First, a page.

Physical Presence Test

/Physical Presence Test
Physical Presence Test2019-01-18T20:16:21+00:00

To meet the Physical Presence Test, you must be physically present in a foreign country for 330 full days during a period of 12 consecutive months. What does this mean? The IRS considers a travel day as a day IN the US – which means you, have 34 days to be traveling to, from, and in the US. The IRS defines a full day as a 24 hr period beginning at midnight. Time you spend flying over foreign water or a foreign country is not considered physically present in a foreign country, thus, these travel days count against you.

The term “foreign country” does not include U.S. possessions such as Puerto Rico, Guam, and the Commonwealth of the Northern Mariana Islands, the U.S. Virgin Islands, or American Samoa. For purposes of the foreign earned income exclusion, the foreign housing exclusion, and the foreign housing deduction, the terms “foreign,” “abroad,” and “overseas” refer to areas outside the United States, American Samoa, Guam, the Commonwealth of the Northern Mariana Islands, Puerto Rico, the U.S. Virgin Islands, and the Antarctic region. The term “foreign country” does not include ships and aircraft traveling in or above international waters, nor does it include offshore installations which are located outside the territorial waters of any individual nation.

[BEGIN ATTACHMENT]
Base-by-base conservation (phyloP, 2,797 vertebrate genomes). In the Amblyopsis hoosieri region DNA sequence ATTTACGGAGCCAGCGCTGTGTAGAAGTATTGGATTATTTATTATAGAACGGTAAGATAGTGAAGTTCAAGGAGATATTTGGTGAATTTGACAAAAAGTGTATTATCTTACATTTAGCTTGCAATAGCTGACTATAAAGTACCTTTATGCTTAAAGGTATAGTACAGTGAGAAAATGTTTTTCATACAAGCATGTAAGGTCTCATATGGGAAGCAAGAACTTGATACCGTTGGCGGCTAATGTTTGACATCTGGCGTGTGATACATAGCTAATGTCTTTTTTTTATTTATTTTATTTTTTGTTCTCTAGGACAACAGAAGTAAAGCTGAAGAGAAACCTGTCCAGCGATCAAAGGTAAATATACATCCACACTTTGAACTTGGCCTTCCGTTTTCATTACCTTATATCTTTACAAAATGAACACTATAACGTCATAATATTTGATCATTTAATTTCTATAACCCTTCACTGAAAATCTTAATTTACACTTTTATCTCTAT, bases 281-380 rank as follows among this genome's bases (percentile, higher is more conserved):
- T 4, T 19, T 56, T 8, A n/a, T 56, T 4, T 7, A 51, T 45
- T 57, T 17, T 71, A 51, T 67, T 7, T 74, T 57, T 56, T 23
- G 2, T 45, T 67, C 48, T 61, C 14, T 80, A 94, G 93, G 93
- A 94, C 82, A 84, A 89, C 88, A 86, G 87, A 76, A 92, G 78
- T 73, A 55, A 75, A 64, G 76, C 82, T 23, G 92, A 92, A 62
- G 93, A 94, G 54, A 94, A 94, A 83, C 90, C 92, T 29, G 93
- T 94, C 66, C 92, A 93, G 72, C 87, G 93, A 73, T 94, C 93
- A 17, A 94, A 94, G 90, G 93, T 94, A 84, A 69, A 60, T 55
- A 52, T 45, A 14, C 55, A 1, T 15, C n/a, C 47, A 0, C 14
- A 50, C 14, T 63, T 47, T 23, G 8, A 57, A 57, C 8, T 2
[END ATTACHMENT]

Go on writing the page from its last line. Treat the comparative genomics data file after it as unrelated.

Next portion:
You can count days you spent abroad for any reason. You do not have to be in a foreign country only for employment purposes. You can be on vacation time. You do not meet the physical presence test if illness, family problems, a vacation, or your employer’s orders cause you to be present for less than the required amount of time.

However, the minimum time requirement can be waived if you must leave a foreign country because of war, civil unrest, or similar adverse conditions in that country. You must be able to show that you reasonably could have expected to meet the minimum time requirements if not for the adverse conditions, and that you had a tax home in the foreign country and were a bona fide resident of, or physically present in, the foreign country on or before the beginning date of the waiver.

This qualification is the most difficult to meet, but offers the greatest flexibility and simplicity in taking the foreign income exclusion.

Make sure you track your travel to the day. Should an Audit arise, the burden of proof will be on you to show documentation that you were physically present in a foreign country for 330 full days. Please note that, unlike Bona Fide Residence, meeting the federal Physical Presence requirements will not necessarily exempt you from paying state income tax.